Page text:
I don't expect to make it through the winter up here without a few such days, and today will not disappoint in that regard. So it'll be a hermitty day round these parts, maybe even a couple of them.

And in other news, happy HWP Day...

That is all. Stay indoors.

Home again, home again

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At least for a while, until CCCC in March. Another month, another secret mission, this time to the heart of the midwest. It's no secret, if you read last week's entry on Moretti, that said mission involved the presentation of ideas. A couple of people referenced my blog post in private, but I ended up not leaning on Moretti's work quite as much as I originally expected, so the question would have sounded a little decontextualized.

Ah, but this was Step #3 in my (toast)master plan to wean myself away from scripting my presentations, and it was perhaps my most successful step to date. I had a clock facing me from the back of the room, an hour for my session, and I started ten minutes late, due to some tech snafulery. I think I raced a little bit, but I ended up at 35 minutes, leaving a good 15 for questions, and it went pretty well from my perspective.

This time round, in part due to my own procrastination, I had to be briefer in the notes I was using. There were several spots where I just wrote down stuff like "Anderson - Long Tail - explain," trusting myself to say what I needed to. And what do you know? I think I did. You may think this a small triumph, but bear in mind that I've been doing this for more than ten years, and I have serious stage fright. To be able to tell myself to just explain something, in front of a group of mostly strangers, is a huge step for me.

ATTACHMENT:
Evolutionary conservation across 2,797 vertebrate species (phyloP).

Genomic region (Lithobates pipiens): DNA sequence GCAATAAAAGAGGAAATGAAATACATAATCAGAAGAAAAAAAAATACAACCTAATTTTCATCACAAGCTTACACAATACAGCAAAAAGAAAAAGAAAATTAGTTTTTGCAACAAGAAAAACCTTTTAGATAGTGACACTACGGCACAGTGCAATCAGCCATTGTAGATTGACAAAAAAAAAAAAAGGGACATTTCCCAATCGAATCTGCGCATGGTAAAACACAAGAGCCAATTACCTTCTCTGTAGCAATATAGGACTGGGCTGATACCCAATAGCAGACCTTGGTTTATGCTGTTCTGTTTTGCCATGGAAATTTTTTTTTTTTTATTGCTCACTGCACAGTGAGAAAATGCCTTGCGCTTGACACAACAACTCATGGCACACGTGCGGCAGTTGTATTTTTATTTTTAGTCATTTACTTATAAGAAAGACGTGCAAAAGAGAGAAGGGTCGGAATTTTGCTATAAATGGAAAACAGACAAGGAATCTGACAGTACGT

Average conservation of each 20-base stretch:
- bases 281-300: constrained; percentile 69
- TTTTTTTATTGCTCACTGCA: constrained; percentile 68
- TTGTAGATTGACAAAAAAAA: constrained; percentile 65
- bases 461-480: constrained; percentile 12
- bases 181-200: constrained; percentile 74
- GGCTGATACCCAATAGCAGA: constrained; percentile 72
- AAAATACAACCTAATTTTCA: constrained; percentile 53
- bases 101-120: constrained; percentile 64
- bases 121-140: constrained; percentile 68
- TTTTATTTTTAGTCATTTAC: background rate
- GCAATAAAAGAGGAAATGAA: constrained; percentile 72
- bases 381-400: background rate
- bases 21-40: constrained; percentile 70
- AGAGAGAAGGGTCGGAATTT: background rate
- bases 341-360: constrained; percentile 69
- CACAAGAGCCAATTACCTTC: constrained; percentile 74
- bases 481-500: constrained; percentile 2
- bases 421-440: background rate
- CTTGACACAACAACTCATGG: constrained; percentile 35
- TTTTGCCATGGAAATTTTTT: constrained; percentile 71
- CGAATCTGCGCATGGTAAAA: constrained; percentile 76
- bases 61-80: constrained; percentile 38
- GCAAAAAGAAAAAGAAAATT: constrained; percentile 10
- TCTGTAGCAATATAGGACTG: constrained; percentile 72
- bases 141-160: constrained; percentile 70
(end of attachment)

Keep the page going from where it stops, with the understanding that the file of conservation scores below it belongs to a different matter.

The other thing that I noticed was that, rather than slipping off into the reading zone (where I start a paper and then don't notice anything until after I'm done), I was able to respond in some ways to facial expressions, so that if I needed an extra sentence to make something clear, I could do that. If no one seemed perplexed, I could move on. I'm definitely not perfect at it, but hey, actually remaining conscious and responsive during the presentation was a step in the right direction, methinks.

I had the chance to chat about the question of reading vs. speaking with someone there who's in a field where speaking is the norm. I tried out a little theory about why I at least have had to work hard at moving away from reading. I can't really speak for others in my discipline nor for other disciplines, but I began my graduate study at a time when there was a lot of emphasis on decentering teacherly authority in the writing classroom. The focus, we were told, should be less on direct instruction and lecture, and more on peer work and discussion. As someone who was pretty introverted already, this was an emphasis I could easily embrace. I don't really prefer to be the center of attention anyway, and so I was more than happy to decenter me. Of course, it's not that simple when there's grading involved, but that form of authority governed individual interactions rather than the classroom.